This article attempts to interpret Kira Muratova's Asthenic Syndrome (1989) from the point of view of the director's work with sound. I suggest that in composing the sound for the film, Muratova seeks to dissect the filmic convention that treats sound merely as an additional element, which is supposed to support the illusionism of the realistic visual image by complementing it with the illusion of an accompanying realistic audio image. In order to subvert this false motivation of sound by visuality, to highlight sound as an independent agent in the construction of meaning, and to emphasize the explosive critical potential of film sound, Muratova employs techniques of sound performance art and sound installation. She uses the medium of sound to make visible those politics of speaking and hearing that constitute the USSR in crisis, a society that imagines itself through audio metaphors: glasnost, related to the Russian word golos (voice), and perestroika, related to the Russian term nastroika, tuning (of a musical instrument or an acoustic device). As a result, heteroglossy receives a literal implementation in the spoken word, which is acutely and irreparably out of tune, alienated from itself and polytonal in a freakish, morbid and perversely pleasurable way. These effects are achieved through the use of non-professional actors, the use of voices with substandard articulation, the emphasis on hybrid or dialectal prosody and phonation, amateur declamations and recitals and other manipulations of the Soviet norms of high diction. I also explore the genealogy of Muratova's technology in terms of the principles of manipulating the viewer's sensitivity and perception as invented by the Soviet film avant-garde (Eisenstein and Vertov) and contemporary critical theory (Benjamin and Adorno). I thus understand Asthenic Syndrome not only as political critique, but also as a meta-filmic analysis, an allegory of mourning and a diagnosis of asthenia in both film as technology and in the (collective perception of the) USSR as the symbolic product of film technologies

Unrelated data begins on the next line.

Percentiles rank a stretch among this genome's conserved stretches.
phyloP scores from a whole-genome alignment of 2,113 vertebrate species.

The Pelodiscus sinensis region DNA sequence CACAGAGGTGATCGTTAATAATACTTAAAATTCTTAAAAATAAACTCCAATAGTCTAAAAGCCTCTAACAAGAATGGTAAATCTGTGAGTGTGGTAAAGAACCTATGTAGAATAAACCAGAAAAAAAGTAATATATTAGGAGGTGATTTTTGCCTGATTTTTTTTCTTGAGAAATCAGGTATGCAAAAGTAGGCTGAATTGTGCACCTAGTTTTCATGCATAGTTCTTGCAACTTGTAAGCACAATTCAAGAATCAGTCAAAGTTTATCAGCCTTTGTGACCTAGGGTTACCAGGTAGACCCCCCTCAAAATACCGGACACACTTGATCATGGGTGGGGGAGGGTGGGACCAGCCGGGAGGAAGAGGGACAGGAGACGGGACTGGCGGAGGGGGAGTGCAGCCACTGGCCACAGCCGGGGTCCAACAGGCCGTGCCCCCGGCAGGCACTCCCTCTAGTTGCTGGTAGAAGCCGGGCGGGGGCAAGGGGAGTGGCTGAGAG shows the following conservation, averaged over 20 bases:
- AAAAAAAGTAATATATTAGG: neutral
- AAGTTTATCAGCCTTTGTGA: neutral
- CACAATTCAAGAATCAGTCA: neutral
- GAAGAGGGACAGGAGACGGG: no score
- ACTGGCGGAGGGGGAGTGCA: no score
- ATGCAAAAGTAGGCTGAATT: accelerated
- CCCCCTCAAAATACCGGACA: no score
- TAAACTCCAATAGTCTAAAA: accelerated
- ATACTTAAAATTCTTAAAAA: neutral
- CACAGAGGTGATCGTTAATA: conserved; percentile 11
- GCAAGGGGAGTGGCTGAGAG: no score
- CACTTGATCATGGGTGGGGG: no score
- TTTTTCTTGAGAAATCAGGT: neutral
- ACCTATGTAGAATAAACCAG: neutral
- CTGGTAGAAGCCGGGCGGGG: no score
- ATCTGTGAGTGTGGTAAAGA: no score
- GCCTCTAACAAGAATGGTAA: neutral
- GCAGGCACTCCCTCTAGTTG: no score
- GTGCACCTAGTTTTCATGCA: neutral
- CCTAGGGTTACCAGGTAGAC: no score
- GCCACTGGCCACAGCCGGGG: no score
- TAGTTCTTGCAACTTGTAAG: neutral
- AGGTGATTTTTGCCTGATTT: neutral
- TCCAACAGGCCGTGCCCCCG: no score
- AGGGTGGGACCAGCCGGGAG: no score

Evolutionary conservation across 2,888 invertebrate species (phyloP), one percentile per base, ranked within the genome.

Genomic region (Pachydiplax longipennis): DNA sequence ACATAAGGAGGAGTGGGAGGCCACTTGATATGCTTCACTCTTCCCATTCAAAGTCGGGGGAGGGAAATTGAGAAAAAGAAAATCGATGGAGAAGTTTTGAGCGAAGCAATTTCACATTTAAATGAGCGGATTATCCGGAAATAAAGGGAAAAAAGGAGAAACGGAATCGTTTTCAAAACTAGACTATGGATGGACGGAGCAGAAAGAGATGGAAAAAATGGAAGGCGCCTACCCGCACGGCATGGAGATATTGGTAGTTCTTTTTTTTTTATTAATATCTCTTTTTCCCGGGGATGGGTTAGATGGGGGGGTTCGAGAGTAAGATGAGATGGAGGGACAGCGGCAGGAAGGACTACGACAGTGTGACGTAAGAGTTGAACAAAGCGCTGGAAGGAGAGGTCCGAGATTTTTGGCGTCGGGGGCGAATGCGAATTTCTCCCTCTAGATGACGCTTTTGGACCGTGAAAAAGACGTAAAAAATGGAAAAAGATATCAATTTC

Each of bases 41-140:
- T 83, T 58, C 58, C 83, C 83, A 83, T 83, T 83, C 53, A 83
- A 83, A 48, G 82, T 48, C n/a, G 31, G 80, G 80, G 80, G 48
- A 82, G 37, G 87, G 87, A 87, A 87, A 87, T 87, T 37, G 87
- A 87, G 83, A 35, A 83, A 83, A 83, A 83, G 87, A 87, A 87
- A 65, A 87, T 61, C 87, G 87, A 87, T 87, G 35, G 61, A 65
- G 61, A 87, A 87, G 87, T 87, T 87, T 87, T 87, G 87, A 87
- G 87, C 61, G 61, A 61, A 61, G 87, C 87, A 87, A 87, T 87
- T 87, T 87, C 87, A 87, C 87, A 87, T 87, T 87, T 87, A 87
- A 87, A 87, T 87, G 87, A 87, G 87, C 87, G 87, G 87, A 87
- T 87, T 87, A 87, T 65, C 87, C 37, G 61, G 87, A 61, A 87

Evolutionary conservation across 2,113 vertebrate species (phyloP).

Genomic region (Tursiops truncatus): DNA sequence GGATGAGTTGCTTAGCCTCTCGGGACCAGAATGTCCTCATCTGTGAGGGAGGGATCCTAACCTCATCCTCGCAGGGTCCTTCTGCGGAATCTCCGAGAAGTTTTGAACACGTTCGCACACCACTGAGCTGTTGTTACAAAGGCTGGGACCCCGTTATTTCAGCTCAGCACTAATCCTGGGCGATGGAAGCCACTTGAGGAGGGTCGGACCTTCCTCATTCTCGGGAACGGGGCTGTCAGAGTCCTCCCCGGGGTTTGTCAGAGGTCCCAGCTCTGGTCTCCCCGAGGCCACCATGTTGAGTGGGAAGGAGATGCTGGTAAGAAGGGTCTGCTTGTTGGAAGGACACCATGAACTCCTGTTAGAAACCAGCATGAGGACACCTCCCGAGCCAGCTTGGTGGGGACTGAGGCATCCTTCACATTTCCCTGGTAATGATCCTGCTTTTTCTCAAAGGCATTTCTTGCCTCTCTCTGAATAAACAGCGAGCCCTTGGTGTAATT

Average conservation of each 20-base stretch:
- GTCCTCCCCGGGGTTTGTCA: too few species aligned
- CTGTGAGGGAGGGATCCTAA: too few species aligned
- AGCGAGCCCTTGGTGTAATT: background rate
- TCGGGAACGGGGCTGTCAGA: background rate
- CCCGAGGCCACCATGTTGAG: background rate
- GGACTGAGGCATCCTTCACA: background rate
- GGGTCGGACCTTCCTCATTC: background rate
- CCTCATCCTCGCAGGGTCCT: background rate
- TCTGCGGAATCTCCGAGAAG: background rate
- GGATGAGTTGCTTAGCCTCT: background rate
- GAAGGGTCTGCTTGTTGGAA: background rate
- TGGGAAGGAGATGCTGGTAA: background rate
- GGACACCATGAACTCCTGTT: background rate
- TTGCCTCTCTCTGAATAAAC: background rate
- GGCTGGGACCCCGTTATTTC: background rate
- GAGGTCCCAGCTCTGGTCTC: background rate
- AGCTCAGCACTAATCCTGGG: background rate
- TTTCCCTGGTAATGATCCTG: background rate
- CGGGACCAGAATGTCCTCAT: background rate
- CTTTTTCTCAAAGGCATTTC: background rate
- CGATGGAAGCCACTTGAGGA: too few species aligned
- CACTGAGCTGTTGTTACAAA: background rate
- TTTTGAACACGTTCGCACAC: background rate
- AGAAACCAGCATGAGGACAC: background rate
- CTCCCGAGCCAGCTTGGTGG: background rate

2008. Vol. 2, no 1, 63-83 p.